How Can NDEs Be Real If Having One Means You Are Crazy?
I was counseling one of my young patients on what to expect after having his tonsils out. I was just getting to the good part where I was going to tell him that he would get to eat ice cream for a week, when his grandfather interrupted me and said vehemently, “Tell him about the tunnel”?
“What do you mean?” I asked. “What tunnel?”
“You know,” the elderly man said, “the tunnel he’ll see after he gets his tonsils out."
“Oh don’t listen to him," his daughter (the young man’s mother) said to me. “He’s crazy. He is always talking about the tunnel he saw when he had his tonsils out when he was a child. Don’t pay any attention to him."
Even though I was already 30 minutes behind in my schedule, and my nurse was giving me the “hurry up” look, I took the time to ask the man, “What do mean that he will see a tunnel?”
The elderly gentleman sat back in his chair and said, “You’ll think I am crazy, but when I had my tonsils out, I saw a tunnel. Then I went down the tunnel. The sides of it were lined with lights like airplane landing lights. I came out on a beach, where it was so beautiful. I felt so loved, so at peace. I have never forgotten how wonderful it was. I learned that life is about trying to...
Beyond the Telling of Stories: Studies of Survivors of Near Death
Eight-year-old Jesse Lotte nearly died of liver failure from fulminant mononucleosis. She was in the Intensive Care Unit at Seattle Children’s Hospital for three days in a profound coma, and suffered clinical death from a total body shutdown.
Yet she survived and made a full recovery.
We interviewed Jesse as part of our research study of all survivors of near death at Seattle Children’s Hospital from 1985-2000. We did not accept volunteers to our study. We had no idea whether or not the children we interviewed had any sort of experiences associated with surviving near death.
In fact, our bias was that they did not have any experiences. Our research team, comprised of the departmental heads of the Intensive Care Unit and Neurology as well as a host of medical students, had the traditional scientific viewpoint that when you are dead, you are dead. We thought that when patients go into coma and die, consciousness ceases and they experience only darkness and then nothing at all.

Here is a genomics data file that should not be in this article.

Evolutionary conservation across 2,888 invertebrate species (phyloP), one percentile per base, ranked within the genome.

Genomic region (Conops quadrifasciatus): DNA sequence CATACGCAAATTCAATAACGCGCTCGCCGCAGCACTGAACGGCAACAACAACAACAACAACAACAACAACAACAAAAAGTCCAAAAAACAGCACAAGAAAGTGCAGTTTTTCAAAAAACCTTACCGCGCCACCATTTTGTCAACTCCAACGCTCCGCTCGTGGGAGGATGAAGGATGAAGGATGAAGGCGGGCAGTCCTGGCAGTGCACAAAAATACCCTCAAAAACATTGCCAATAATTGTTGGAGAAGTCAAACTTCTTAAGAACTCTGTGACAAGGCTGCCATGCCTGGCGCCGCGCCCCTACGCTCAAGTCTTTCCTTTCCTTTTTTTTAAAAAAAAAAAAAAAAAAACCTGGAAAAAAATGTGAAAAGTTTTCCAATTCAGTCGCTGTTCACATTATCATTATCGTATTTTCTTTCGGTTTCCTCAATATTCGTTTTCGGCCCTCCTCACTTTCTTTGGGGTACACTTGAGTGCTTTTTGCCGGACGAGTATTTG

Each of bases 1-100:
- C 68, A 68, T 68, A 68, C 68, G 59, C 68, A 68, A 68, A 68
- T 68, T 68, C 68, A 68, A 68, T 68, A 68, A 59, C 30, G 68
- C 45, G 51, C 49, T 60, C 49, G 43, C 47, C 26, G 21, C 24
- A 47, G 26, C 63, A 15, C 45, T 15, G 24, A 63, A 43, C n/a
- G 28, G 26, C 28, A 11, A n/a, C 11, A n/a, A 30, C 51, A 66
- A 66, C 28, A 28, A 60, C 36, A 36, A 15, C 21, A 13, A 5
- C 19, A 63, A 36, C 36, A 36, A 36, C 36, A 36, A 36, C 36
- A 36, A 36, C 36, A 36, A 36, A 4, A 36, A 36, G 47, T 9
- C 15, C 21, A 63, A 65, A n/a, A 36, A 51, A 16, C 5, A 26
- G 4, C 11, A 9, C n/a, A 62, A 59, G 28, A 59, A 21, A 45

We were then shocked to interview Jesse Lotte about nearly dying and hear her say that she remembered her own death. She said that she heard and saw the nurses coming into her room and bringing “that crash cart thing." She then said “...and then I saw my grandmother (who had previously died). She was just sitting there. I was here (in her bed) and she was there (beside the bed). I was just so shocked to see her.”
As can be seen in the above picture, Jesse’s grandmother was surrounded by a...
Why Do Some People Forget?
What about people that are brought back and have no memories of an afterlife?
There are many theories about this ranging from the kinds of medications people receive in the course of treatment that might affect memory, or the parts of the brain that are damaged that might make retrieval of the experience difficult.
It might be as well that some people do not have an NDE and this is a phenomena evident in only a portion of the population.
Lisa Smartt has begun research in neurocognitive pathways and profiles that might predict who will have or remember NDES, but I am less inclined to investigate things in this way.
I consider how another dimension might interface with our own and am more interested in the notion of event boundaries and discontinuous realities. That is, there is a layering of dimensions or experiences, like an Escher painting, in which mutltiple dimensions can co-exist and certain shifts allow for our entering and exiting different realms.
Negative NDEs and Hell